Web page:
Windows 8 Update

After getting off to a rocky start, Windows 8 is getting an update; Is this Microsoft finally admitting it was not a good thing? – well the answer is ‘almost’.

After a difficult start Microsoft is updating Windows 8.
After a difficult start Microsoft is updating Windows 8.

Microsoft announced today the ‘update’ to Windows 8 would be coming next month, but even though they said that they had listened to ‘feedback’ they refrained from letting us know just what would be included.

It is widely speculated that the Start button will be making a comeback, and that the ‘feature’ making you boot into that horrible, block based, start screen would be removed – allowing you to boot directly to the desktop. 🙂

Oddly Microsoft also announced that the next version of Windows – code name ‘Windows Blue’ would be released before the end of the year. This is the main point that pundits are picking up on to say that MS are admitting that Windows 8 was a flop.

Windows usually gets released on a more lengthy time scale, for instance, Windows XP was released on 25th October 2001 (and I still have clients using it!), and the next version, the much hated Windows Vista, was released on 8th November 2006. Only where the versions of the products have been terrible do we see a much shortened release schedule:

  • Windows Millennium – Bad – lasted 13 months  (6)
  • Windows XP – Good – lasted 61 months  😎
  • Windows Vista – Bad – lasted 12 months  (6)
  • Windows 7 – Good – lasted 51 months  😎
  • Windows 8 – Bad? – replaced in about 12 months?  (6)

The reasons for this are obviously open to opinion and speculation, but in my opinion the reasons are simple.

Message to Microsoft if you are listening to ‘Feedback’: Please try to accommodate both markets, the business and consumer markets, with products that work for the market targeted, and please stop following Apple and innovate!
There are 2 markets in the IT world: That which I’ll call the Consumer Market, and the Business Market. Product development is mainly driven by the Consumer Market, where it’s fashionable to have the latest gizmo, though the market spend is driven by the Business Market.

This means that if you release a bang whizz gizmo in to the Consumer arena, then it will need to appeal to the business users too, to maintain sales and traction.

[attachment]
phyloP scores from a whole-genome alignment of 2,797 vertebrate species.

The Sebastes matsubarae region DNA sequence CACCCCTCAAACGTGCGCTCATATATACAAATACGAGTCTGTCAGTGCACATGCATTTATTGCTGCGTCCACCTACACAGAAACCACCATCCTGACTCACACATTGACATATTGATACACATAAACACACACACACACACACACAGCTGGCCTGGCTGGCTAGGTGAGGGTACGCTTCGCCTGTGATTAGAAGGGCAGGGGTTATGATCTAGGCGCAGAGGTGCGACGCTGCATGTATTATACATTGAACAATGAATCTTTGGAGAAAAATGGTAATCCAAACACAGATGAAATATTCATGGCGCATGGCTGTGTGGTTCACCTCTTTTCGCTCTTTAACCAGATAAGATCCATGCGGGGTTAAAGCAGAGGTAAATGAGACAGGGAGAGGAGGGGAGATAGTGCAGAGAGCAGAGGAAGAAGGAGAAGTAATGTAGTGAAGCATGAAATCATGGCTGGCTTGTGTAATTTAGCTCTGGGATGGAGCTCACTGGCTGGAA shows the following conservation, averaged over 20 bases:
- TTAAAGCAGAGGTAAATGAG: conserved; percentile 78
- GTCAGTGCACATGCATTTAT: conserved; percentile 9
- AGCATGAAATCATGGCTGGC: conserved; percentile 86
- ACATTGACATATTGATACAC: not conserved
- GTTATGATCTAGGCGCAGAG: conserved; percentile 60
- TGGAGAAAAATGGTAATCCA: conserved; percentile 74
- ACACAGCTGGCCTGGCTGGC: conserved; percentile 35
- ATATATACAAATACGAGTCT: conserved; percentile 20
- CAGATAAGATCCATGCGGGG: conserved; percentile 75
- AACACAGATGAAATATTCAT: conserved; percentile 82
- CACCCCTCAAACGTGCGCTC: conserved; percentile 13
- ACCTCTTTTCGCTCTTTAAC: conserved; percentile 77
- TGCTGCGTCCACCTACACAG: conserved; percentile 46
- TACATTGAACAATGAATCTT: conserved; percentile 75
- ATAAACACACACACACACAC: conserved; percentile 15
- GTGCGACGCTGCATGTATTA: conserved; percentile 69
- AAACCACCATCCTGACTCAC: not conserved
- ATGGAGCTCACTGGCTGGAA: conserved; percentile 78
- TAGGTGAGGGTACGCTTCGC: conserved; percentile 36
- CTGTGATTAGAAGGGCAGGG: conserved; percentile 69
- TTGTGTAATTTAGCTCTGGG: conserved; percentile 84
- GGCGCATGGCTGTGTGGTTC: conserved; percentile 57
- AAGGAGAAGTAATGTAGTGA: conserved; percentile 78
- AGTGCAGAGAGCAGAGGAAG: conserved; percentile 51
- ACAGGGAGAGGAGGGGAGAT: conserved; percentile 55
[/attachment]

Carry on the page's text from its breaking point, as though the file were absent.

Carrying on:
There are several cases where the sales figures show that the traditional PC market is in decline, and that mobile and tablet computing is rising; but I think that this is due mainly to the ‘Apple Effect’, whereby it’s almost a social faux pas not to be sporting a cool phone or tablet socially. Thought this strongly affects the market, it’s not its sustaining force, it’s the businesses (in particular the businesses that buy ‘as needed’ instead of licensing) where the money is.

In business it’s not a good idea to keep pace with the ever-changing face of techno-fashion (unless that’s your industry), and instead, business users want stability and familiarity.

This is what Microsoft forgot. 💡

Windows 8 was primarily designed for a touch screen interface – great for tablets and mobile computing, bad for desktop computing. Imagine having to reach across you your monitor to click an icon all the time and you’ll get the picture.

Once you remove this from the Windows 8 package and its a great operating system; it’s faster and more stable than Windows 7 for instance, but the problem is you can’t get away from the touch interface, as it’s an enforced system.

In my opinion, Microsoft should release a consumer version of Windows and a business version; Windows Home and Professional anyone? Why they decided to abandon this model is anyone’s guess.

Let’s see just what Windows Blue brings to the table – given the flip-flop nature of good/bad Microsoft’s operating systems, this one should be good!